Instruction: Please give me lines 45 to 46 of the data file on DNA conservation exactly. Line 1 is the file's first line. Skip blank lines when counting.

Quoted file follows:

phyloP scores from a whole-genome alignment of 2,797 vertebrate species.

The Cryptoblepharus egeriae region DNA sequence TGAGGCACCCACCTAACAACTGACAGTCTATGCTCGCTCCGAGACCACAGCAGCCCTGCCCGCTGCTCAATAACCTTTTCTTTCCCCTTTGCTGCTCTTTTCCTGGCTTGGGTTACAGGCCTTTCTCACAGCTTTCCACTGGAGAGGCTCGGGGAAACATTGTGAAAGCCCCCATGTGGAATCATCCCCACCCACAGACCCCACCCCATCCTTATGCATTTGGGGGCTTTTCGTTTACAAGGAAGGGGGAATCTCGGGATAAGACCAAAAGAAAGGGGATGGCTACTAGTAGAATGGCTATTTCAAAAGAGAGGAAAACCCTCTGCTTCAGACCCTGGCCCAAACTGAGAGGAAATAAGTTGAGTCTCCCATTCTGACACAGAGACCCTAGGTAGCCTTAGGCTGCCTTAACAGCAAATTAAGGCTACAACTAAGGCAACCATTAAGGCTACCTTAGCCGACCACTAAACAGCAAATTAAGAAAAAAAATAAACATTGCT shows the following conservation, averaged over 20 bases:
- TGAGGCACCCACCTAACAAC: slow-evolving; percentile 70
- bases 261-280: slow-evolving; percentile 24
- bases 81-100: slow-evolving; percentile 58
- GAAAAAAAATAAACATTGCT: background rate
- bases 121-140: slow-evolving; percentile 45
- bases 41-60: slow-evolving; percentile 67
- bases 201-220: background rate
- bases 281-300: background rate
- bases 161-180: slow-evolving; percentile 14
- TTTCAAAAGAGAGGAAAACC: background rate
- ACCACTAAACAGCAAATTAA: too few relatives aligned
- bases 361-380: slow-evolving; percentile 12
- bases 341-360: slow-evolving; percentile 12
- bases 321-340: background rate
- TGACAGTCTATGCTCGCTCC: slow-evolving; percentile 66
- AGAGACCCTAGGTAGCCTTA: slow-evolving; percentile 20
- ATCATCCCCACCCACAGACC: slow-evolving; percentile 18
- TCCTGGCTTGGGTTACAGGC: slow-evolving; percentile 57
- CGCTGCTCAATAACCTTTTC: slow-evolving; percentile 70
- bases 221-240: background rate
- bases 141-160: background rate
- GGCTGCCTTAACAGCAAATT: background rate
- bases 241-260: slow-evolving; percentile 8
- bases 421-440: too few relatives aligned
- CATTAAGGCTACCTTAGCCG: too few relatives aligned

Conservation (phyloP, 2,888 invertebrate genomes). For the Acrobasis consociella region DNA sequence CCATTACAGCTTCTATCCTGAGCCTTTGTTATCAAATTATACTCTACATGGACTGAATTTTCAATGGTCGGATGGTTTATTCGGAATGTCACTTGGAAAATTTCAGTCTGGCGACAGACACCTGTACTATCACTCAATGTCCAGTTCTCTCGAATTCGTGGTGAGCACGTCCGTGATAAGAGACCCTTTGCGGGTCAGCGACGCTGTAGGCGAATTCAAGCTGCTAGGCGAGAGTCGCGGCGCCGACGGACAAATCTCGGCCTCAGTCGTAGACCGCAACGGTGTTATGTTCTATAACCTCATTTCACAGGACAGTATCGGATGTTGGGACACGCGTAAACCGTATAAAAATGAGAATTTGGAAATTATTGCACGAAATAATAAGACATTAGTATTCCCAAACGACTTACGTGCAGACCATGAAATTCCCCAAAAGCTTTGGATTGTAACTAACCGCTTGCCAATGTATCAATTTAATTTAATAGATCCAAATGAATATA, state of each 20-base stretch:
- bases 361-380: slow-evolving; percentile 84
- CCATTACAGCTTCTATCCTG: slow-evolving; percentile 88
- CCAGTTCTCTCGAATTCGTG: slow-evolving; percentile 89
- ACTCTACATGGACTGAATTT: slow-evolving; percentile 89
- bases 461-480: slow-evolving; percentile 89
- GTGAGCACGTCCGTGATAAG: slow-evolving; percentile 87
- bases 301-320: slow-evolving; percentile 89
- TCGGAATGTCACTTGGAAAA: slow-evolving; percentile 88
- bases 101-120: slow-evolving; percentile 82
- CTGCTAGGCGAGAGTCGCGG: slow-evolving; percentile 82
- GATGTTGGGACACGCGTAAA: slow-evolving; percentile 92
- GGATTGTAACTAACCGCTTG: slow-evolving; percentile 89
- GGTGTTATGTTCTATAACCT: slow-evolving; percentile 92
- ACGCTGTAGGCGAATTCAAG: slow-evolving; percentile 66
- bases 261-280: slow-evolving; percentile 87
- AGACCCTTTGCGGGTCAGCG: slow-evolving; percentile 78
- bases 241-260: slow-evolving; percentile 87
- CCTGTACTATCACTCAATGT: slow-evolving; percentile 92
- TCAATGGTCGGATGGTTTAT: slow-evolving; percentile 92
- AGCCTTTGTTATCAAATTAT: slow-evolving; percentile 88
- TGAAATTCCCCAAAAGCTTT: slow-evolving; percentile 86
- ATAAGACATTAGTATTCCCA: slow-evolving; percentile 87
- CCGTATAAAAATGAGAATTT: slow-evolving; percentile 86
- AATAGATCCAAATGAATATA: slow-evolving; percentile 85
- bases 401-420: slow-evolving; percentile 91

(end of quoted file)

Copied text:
- bases 241-260: slow-evolving; percentile 87
- CCTGTACTATCACTCAATGT: slow-evolving; percentile 92